Saturday, July 5, 2008
Now for the apprentice part...
It isn't "do as I say."
It isn't "do as I say, not as I do."
It's "do as I say, and eventually, you might be able to do as I do."
It's about trust.
Trust that he can, in fact, convey his knowledge and expertise to me.
That he will do so in a safe manner. That he will push me, expand my limits, my "comfort zone," but he won't actually kill me.
That any information I give him will be used to help me reach my goal, and not to attack me or belittle me in any way.
That if I do what he says, it will lead me to where I want to go.
Learning to fence, and to teach fencing, is not like anything else I have done in my life. (Except for the ways in which it's all the same stuff, but I digress.)
In order to fence, you must first be able to control your own body, and then, to control the weapon. In order to fence well, you must also be able to control your opponent. And in order to do that, you must be at a level of awareness that is not often reached by anyone for anything. It is all counter-intuitive, and much of it is at the level of instinct and reflex.
Like an onion- and an ogre- you have layers.
And fencing, really, takes place at the innermost layer.
REACHING that layer is at the heart of everything I am training to do.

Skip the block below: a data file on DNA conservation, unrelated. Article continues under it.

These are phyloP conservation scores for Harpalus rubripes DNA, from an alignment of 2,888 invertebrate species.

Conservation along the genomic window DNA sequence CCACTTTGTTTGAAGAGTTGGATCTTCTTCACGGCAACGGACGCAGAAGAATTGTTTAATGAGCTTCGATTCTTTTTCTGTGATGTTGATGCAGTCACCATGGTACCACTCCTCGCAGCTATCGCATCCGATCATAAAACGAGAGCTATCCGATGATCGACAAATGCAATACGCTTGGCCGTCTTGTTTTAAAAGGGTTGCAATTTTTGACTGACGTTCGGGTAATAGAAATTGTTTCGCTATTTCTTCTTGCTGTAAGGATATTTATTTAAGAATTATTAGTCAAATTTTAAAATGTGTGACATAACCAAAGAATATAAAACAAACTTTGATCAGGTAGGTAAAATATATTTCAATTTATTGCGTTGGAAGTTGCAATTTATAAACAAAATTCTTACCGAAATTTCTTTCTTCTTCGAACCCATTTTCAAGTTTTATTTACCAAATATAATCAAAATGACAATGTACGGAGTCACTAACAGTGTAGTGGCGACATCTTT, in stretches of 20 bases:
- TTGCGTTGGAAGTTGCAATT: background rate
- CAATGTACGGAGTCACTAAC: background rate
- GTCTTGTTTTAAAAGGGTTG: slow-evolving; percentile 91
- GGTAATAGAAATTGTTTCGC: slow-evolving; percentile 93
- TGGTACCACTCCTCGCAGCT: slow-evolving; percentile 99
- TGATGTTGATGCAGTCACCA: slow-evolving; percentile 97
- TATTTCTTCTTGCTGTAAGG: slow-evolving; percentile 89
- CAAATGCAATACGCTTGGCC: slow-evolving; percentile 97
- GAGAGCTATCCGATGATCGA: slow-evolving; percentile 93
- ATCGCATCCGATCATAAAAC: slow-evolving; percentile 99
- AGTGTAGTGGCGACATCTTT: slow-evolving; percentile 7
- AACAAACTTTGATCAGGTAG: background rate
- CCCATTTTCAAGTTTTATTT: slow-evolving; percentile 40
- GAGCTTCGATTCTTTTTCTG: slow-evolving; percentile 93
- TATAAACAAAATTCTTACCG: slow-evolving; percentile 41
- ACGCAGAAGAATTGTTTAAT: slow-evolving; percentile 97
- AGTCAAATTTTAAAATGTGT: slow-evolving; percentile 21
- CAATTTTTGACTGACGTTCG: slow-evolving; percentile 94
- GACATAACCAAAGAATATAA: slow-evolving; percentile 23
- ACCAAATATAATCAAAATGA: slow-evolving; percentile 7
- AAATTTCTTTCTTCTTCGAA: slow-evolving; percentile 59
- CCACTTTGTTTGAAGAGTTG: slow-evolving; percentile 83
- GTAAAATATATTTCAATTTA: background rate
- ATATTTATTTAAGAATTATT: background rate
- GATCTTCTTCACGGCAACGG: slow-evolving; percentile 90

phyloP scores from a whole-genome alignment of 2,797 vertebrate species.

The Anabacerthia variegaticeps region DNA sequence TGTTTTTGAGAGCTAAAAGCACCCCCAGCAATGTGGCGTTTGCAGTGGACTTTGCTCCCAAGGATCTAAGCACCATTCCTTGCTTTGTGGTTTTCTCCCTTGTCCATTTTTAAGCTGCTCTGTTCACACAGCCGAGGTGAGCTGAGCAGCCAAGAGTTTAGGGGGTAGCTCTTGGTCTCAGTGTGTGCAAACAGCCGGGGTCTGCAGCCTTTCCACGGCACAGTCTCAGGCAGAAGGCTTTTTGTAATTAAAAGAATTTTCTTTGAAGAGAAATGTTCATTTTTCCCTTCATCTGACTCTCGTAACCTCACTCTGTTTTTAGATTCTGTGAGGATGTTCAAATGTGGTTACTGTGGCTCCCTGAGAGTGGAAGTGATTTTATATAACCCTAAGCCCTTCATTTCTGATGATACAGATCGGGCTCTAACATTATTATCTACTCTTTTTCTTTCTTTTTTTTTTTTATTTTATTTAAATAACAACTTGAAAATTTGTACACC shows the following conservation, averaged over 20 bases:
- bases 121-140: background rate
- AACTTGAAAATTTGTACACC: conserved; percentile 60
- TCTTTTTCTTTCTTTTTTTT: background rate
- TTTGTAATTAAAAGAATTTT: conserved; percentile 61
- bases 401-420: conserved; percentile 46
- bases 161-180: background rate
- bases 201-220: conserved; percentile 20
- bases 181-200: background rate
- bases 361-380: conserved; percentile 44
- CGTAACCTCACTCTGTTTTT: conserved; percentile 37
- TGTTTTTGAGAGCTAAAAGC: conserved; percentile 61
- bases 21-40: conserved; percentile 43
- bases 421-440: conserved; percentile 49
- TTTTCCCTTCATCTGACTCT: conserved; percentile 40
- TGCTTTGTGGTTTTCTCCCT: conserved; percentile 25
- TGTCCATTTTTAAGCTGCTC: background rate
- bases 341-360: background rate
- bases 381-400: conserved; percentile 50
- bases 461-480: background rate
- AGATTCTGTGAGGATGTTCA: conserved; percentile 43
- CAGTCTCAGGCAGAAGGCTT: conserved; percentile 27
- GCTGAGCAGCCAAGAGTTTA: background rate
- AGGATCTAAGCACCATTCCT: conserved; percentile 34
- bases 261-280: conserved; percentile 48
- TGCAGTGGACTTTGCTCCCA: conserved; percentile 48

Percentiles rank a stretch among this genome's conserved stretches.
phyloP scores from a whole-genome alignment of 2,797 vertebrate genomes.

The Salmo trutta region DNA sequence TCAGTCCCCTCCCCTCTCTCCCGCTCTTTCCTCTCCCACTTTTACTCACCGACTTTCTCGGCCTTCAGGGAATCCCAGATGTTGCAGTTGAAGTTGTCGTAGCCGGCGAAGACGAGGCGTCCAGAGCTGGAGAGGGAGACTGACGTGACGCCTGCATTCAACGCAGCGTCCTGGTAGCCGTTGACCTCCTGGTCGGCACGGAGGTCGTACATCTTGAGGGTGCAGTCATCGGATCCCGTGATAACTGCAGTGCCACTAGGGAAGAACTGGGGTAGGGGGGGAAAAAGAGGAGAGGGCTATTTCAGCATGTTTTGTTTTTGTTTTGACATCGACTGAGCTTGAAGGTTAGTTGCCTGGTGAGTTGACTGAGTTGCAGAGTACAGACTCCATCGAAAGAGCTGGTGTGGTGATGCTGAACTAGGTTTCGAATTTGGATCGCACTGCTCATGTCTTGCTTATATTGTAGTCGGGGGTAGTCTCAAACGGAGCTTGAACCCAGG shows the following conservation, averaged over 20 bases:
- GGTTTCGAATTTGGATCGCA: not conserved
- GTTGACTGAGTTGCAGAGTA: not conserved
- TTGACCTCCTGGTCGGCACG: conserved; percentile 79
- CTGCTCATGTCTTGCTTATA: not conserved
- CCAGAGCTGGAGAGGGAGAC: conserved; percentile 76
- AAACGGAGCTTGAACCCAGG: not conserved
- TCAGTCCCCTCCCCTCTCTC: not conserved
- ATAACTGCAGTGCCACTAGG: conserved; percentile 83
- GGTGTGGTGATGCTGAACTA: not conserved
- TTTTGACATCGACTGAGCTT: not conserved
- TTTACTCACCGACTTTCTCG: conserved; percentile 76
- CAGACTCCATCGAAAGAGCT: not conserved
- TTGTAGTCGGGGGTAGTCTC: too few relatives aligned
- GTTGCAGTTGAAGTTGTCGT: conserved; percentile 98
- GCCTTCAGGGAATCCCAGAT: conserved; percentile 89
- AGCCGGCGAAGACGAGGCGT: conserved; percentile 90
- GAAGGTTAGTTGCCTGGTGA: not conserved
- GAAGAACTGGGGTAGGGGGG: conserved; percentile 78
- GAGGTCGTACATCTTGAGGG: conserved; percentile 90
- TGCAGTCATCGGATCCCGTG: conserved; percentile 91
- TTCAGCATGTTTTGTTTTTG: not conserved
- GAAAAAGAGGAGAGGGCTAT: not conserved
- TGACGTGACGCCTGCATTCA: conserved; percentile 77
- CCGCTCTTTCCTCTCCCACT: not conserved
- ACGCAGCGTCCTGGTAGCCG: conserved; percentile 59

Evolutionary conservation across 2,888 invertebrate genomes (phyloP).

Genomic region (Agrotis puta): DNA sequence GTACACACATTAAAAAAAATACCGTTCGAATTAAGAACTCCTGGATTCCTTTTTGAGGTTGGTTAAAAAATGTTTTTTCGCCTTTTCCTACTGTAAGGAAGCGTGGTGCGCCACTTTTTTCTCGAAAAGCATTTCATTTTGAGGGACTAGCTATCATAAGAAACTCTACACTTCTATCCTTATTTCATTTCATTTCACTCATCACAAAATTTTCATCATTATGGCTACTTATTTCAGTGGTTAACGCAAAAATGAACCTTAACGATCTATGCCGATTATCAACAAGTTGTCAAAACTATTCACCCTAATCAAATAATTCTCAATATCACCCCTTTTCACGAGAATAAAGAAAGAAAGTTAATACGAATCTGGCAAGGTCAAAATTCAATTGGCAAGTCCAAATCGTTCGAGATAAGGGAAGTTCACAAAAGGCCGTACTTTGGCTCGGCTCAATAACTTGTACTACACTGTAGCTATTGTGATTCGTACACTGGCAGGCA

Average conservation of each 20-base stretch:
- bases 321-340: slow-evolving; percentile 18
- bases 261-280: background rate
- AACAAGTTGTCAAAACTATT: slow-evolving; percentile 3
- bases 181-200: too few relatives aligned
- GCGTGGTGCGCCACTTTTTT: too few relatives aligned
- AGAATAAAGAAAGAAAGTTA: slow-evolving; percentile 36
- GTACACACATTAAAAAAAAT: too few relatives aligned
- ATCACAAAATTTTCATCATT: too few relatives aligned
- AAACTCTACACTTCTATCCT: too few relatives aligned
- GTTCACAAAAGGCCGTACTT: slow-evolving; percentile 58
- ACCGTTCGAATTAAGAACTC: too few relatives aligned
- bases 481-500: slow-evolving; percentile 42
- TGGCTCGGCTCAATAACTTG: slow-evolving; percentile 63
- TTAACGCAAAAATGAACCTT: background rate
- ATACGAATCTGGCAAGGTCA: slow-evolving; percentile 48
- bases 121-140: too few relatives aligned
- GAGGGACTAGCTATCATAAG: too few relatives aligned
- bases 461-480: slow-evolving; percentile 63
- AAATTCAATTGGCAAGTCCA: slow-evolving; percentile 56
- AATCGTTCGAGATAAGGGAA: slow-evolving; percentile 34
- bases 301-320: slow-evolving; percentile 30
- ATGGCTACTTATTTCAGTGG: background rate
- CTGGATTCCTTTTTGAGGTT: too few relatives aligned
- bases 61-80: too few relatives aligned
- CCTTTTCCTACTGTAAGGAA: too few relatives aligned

I can't reach it by myself.
I don't know where it is, how to get there, or what to do with it when I do.
I need the daily, constant, guidance of a master.
The only way to do that, to have that guidance, to benefit from it, is for me to be absolutely honest and open about everything about myself. To be transparent.
To be naked. Emotionally, mentally, spiritually.
This is quite difficult to do. :-)
The dominant culture is driven by the fear of, and avoidance of, embarrassment. People seek approval, acceptance, affection. They avoid, at almost all costs, any situation that opens them up to being seen as lesser, imperfect, or mistaken, equating that with stupid and worthless.
I have to do the opposite.
I have to purposely ferret out and expose every weakness I have. Every doubt. Every fear.
I have to seek out opportunities to work on the very things I can't do, or am afraid of, and embrace those.
At the same time, I have to have absolute trust in my master, to respect my fears, and to go ahead and push me off that cliff, out of the nest, if need be, so I can learn to fly.
It would be lovely and poetic to say that I trust him to catch me if I fall, but it isn't exactly like that. In a way, I have to trust him to LET ME FALL, so I can learn to pick myself back up when I do.
This is an ongoing challenge, this effort to go against what is most natural. To continually open myself, layer by layer, so I can learn, so I can improve my skills, so I can get closer to being centered and balanced.
I won't pretend it isn't difficult, and sometimes painful. It is.
But once in a while, I get a glimpse of Nirvana.
Posted by Linda Wyatt at 8:13 AM